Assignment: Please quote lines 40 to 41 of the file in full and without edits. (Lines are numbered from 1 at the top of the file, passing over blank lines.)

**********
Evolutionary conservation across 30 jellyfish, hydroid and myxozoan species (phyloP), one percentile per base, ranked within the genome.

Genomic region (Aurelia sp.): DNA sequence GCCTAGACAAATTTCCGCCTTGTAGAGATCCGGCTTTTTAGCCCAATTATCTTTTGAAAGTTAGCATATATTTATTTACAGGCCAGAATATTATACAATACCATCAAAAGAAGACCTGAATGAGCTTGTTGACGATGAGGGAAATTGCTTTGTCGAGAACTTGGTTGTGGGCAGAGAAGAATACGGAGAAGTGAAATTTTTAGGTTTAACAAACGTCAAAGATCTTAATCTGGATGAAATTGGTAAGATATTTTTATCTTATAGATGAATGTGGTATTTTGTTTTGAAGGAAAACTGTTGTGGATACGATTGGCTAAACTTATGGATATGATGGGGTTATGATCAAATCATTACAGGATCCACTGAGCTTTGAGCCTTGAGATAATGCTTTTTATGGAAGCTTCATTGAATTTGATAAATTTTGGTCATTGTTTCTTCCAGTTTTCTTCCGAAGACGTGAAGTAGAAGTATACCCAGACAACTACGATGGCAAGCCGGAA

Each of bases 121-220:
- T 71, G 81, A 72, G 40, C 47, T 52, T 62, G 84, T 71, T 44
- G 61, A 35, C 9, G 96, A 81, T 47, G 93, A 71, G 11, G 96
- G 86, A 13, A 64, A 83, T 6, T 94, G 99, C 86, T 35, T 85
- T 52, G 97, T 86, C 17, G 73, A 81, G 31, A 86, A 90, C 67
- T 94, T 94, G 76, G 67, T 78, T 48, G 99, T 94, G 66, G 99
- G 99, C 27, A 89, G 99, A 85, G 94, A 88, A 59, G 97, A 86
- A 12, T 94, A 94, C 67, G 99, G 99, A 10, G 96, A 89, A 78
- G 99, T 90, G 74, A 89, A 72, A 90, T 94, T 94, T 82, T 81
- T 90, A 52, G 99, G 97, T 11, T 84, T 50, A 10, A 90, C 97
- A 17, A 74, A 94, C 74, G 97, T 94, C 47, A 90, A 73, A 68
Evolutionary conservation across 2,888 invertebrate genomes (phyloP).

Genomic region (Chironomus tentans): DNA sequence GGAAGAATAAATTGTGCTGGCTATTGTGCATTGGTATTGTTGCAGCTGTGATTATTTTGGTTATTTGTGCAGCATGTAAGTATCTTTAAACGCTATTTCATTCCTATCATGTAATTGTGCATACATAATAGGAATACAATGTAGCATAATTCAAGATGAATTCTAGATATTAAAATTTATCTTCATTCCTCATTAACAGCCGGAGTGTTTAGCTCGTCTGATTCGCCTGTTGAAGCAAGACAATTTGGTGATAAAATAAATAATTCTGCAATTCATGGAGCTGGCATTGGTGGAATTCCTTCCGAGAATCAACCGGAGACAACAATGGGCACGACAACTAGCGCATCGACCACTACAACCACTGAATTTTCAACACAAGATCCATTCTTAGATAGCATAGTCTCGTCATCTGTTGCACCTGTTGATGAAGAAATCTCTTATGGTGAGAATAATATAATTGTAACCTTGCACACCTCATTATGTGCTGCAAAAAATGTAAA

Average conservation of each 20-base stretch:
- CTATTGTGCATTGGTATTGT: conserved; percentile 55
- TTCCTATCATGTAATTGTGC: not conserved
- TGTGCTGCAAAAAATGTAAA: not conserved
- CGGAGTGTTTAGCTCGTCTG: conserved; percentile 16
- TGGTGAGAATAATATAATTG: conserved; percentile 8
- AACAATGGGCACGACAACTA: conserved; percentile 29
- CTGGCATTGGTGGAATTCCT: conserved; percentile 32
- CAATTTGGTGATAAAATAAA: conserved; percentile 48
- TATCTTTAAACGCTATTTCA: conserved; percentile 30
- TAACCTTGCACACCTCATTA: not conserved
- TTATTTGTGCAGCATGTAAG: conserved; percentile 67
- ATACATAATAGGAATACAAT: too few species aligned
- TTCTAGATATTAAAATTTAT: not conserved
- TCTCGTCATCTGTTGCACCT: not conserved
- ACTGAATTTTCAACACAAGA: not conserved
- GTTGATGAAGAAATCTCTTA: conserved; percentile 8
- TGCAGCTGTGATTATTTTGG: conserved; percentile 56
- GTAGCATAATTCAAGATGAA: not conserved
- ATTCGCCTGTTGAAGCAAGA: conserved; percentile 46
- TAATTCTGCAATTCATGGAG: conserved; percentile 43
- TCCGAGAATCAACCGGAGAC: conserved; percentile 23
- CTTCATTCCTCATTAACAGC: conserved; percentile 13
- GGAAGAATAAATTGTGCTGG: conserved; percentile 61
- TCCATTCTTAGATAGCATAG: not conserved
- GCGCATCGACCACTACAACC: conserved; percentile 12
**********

- TCCATTCTTAGATAGCATAG: not conserved
- GCGCATCGACCACTACAACC: conserved; percentile 12